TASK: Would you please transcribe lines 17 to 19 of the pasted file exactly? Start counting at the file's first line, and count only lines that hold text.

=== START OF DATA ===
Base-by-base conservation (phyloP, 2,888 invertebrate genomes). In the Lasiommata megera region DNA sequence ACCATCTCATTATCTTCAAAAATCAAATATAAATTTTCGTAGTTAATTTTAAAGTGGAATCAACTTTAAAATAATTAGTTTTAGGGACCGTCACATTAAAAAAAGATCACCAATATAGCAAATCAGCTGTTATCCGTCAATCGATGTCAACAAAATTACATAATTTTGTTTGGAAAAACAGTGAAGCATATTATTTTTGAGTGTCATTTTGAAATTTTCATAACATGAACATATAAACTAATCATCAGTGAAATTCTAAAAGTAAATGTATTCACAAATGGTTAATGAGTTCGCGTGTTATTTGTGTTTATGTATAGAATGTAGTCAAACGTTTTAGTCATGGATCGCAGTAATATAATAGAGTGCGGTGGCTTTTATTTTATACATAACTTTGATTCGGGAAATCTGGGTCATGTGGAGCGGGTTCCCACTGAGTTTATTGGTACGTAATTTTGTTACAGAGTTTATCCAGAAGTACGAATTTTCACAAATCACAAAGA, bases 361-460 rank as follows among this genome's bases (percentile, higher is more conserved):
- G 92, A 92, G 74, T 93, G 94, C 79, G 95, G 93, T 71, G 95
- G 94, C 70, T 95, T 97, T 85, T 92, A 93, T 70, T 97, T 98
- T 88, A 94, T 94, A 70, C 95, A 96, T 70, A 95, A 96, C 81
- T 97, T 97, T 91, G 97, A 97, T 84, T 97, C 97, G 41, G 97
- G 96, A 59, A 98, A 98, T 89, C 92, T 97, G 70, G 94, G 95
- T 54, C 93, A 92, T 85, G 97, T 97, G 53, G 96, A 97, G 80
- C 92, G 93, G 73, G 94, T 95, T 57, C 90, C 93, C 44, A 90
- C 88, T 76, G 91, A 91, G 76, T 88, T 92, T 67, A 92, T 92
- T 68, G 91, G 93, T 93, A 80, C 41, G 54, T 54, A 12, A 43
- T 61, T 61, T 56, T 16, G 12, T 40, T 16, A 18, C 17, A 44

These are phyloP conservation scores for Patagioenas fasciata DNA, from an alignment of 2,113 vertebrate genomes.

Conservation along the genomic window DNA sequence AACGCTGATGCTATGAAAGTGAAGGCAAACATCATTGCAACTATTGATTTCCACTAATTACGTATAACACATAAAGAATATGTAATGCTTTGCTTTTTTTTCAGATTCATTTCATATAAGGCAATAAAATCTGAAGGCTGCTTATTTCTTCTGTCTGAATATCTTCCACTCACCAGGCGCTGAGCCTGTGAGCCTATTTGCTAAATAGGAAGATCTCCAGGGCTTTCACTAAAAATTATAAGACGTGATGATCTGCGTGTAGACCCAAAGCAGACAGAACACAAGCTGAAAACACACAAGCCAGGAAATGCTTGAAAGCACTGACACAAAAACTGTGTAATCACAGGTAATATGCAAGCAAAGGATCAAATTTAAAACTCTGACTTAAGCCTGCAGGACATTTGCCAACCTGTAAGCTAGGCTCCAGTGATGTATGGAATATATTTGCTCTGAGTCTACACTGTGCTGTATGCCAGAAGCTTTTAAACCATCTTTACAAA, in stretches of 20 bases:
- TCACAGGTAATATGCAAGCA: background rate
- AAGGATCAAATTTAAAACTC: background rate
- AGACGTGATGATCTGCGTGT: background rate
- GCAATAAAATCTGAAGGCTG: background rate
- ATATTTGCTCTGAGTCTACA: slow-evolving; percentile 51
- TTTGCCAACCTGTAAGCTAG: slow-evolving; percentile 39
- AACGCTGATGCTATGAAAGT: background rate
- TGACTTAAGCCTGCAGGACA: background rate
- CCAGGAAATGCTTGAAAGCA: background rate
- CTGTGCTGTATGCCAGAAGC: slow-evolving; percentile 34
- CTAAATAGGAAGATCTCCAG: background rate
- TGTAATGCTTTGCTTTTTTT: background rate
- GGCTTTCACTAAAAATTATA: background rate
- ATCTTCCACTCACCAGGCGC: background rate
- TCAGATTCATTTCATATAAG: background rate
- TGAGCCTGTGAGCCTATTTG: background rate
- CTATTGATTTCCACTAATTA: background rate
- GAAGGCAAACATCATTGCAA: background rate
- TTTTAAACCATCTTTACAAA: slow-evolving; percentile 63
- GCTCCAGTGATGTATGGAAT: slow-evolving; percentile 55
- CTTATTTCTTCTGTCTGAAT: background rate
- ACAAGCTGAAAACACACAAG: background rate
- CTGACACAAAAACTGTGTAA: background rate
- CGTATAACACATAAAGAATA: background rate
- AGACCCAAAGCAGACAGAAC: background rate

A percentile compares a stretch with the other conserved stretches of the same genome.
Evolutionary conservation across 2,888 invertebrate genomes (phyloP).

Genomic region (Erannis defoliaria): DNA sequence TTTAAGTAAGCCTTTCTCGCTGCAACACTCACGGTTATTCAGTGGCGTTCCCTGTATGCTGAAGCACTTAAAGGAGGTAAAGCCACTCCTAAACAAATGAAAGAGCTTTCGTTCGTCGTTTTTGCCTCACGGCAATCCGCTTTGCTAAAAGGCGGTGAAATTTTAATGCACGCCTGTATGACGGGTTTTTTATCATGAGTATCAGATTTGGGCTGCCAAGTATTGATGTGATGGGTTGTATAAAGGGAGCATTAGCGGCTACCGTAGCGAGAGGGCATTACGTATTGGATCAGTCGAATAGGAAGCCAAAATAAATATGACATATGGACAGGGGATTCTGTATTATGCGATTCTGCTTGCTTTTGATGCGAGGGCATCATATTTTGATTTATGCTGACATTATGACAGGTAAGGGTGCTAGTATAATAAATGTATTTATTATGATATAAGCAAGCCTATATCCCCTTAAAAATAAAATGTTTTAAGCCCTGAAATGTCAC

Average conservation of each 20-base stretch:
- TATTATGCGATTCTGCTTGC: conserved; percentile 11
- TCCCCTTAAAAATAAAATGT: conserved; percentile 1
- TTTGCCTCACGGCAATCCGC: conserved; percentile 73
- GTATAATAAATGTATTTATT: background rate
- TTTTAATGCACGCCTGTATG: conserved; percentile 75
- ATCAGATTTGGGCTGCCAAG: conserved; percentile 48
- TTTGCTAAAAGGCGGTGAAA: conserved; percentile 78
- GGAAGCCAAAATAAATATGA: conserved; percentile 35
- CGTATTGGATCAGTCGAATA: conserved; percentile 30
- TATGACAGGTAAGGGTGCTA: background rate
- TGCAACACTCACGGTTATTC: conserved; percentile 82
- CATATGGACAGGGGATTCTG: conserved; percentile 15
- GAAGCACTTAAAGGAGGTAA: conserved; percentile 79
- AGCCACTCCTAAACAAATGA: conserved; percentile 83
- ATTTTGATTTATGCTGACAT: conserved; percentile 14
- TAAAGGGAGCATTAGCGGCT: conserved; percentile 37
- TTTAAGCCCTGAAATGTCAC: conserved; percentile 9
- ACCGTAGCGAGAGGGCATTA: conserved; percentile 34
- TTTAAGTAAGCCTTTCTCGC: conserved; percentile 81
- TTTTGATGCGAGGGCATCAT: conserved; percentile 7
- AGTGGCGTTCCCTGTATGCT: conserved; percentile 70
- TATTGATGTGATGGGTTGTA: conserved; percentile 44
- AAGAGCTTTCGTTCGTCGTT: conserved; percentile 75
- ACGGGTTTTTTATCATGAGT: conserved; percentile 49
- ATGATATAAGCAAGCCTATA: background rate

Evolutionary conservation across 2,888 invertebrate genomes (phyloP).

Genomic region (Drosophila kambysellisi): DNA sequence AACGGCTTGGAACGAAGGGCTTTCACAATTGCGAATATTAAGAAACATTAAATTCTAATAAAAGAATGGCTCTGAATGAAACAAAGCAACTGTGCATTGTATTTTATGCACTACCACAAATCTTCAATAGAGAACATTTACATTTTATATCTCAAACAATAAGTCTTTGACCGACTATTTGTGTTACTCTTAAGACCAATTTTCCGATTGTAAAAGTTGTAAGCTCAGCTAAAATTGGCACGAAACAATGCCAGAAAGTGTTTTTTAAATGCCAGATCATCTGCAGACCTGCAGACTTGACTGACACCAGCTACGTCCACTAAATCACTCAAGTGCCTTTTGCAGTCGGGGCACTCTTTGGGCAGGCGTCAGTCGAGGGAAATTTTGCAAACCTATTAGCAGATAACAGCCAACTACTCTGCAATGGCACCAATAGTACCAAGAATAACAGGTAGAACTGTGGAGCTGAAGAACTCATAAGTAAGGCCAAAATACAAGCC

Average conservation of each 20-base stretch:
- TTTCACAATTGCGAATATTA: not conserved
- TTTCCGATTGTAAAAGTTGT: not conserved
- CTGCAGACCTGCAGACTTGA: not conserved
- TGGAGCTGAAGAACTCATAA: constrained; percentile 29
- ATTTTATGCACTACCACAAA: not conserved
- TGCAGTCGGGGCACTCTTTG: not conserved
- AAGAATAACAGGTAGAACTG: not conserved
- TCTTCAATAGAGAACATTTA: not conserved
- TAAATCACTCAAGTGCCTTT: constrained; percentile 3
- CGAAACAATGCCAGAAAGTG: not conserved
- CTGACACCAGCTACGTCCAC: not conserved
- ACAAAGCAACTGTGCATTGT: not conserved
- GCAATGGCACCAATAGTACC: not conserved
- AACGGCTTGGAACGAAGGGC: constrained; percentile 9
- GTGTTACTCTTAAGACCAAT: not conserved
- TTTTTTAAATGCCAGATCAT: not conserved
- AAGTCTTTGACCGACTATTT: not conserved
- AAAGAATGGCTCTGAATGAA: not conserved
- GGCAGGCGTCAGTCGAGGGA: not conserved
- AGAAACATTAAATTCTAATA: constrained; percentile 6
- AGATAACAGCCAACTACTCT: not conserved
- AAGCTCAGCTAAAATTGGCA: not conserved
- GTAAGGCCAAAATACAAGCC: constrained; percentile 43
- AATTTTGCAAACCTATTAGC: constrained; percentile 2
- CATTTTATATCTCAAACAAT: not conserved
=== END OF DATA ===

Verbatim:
- GCAATAAAATCTGAAGGCTG: background rate
- ATATTTGCTCTGAGTCTACA: slow-evolving; percentile 51
- TTTGCCAACCTGTAAGCTAG: slow-evolving; percentile 39